- Science as Art 2018-19 Winners
- 2019 Grand Prize Winner - Gregory Gicewicz Jr.
- 2019 People's Choice Winner - Jesse Adler
- 2019 Best Photography - Monica Babits
- 2019 Best Drawing/Painting - Willa Hua
- 2019 Best Sculpture - Jesse Adler
- 2019 Best Time-Based Art - Alain Sullivan
- 2019 Digital Drawing/Painting - Anna Ferguson
- 2019 Best Literary - Annie Ning
- 2019 Honorable Mention - Zeinab Alrubalee
- 2019 Honorable Mention - Jenna John
- 2019 Honorable Mention - Maite Iribarren
- 2019 Honorable Mention - Dakota Lewis and Juan Marco
- 2019 Honorable Mention - Joelle Fasig McElroy
- 2019 Honorable Mention - Peggy Randon
- 2019 Honorable Mention - Allison Thabit
- 2019 Honorable Mention - Natalia Martinez
- Science as Art 2017-18 Winners
- Science as Art 2016-17 Winners
- Science as Art 2015-16 Winners
- Science as Art 2014-15 Winners
- Science as Art 2013-14 Winners
The Base Pair
As a Biomolecular Science major, I study the beauty and complexity of the body. I find myself continuously amazed by the material I learn, and I strive to make such ideas accessible to others through unique mediums. My studies this year focused partly on DNA and the complex history of genetics. More often than not, we think about genetic material as either a double helix or a chromosome, but few actually think about the connection between the two structures. “The Base Pair” presents the process of DNA packaging from its simplest form to the complex chromosome.
DNA is comprised of four nucleotides: adenine (A), guanine (G), thymine (T) and cysteine (C). These nucleotides combine as base pairs: A with T and G with C. These bases create the platform of the shoes, as they are truly our foundation. The platforms are complimentary, where an A appears on one foot, a T is in the exact same position on the other foot. Through a series of interactions and bonds, the repeating base pairs form two antiparallel strands of DNA. These strands then merge into a coil, creating the iconic double helix structure. The helices wind around the toe of the shoe, until they encounter something that changes their course- histones. These proteins bind DNA tightly causing the helix to wind around it, just as the DNA begins to do at the topline of the toe area. The complexes formed are called nucleosomes, and can be seen forming as the DNA snakes toward the ankle. These nucleosomes wind and fold further, forming chromatin fibers. The initiation of these chromatin fibers can be seen at the back of the heel. Finally, the chromatin fibers coil even further to form a chromatid as the heel of the shoe.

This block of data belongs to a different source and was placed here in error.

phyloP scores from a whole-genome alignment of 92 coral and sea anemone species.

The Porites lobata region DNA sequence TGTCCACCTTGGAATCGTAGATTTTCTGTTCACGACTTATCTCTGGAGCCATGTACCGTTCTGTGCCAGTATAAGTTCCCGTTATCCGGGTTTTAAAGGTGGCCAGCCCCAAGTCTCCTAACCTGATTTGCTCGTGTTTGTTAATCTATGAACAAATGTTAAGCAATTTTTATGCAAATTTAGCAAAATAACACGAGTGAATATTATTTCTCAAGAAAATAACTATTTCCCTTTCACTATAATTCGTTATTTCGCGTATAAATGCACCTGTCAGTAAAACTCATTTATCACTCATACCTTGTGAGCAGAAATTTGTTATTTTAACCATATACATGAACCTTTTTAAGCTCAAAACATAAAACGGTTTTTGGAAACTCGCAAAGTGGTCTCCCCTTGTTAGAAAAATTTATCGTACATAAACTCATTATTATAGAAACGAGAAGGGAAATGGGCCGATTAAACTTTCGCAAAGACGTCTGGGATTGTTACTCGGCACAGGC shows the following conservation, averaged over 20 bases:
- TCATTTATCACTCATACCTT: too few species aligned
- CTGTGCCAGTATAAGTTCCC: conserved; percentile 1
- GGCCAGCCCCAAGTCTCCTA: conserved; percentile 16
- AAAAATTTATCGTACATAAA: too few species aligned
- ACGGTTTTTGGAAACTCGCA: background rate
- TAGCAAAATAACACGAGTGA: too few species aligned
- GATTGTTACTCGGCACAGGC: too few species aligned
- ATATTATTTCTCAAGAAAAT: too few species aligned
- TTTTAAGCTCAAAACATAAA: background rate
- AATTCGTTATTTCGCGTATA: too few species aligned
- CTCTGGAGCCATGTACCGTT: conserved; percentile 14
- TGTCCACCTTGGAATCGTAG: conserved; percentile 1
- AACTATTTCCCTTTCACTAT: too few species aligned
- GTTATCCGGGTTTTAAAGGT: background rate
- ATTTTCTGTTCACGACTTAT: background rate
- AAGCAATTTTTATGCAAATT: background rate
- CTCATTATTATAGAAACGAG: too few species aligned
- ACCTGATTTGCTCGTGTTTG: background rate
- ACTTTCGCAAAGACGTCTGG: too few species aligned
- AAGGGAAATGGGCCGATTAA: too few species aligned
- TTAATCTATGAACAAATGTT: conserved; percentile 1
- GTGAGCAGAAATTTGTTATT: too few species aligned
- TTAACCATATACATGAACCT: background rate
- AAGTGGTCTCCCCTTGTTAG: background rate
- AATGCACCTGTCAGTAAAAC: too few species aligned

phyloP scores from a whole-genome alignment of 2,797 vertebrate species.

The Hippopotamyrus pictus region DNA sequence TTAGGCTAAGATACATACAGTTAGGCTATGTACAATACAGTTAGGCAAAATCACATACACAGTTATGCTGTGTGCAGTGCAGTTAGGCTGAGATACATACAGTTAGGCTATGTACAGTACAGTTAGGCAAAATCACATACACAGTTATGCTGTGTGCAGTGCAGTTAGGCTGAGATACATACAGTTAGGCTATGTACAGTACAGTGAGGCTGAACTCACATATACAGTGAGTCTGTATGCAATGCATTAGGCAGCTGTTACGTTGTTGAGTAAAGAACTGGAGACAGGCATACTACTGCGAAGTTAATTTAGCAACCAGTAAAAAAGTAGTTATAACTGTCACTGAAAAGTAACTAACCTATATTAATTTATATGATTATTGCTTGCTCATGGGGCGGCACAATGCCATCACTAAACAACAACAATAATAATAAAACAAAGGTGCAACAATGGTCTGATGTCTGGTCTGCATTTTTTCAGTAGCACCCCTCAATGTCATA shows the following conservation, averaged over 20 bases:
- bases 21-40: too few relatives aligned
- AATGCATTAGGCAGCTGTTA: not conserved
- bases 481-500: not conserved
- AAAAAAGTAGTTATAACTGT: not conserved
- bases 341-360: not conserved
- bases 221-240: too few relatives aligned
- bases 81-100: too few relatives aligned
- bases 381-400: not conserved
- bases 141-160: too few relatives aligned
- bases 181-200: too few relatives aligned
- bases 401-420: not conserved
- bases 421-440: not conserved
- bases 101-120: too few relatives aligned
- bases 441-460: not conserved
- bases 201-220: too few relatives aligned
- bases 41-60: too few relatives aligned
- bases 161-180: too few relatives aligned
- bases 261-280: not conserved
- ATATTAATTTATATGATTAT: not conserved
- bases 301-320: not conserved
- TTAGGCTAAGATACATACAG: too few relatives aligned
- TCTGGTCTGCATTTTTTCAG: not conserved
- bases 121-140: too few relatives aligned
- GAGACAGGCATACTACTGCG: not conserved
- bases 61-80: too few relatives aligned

A chromosome is made up of two chromatids joined together by a centromere. Seeing as the two shoes form one chromatid each, the centromere becomes the body of the wearer, transforming them into a complete chromosome. Just as a pair of feet is the base for one to stand upright and encounter the world, so too is DNA the root of all life. Thus, I present “The Base Pair” an amalgamation of the foundation of human life.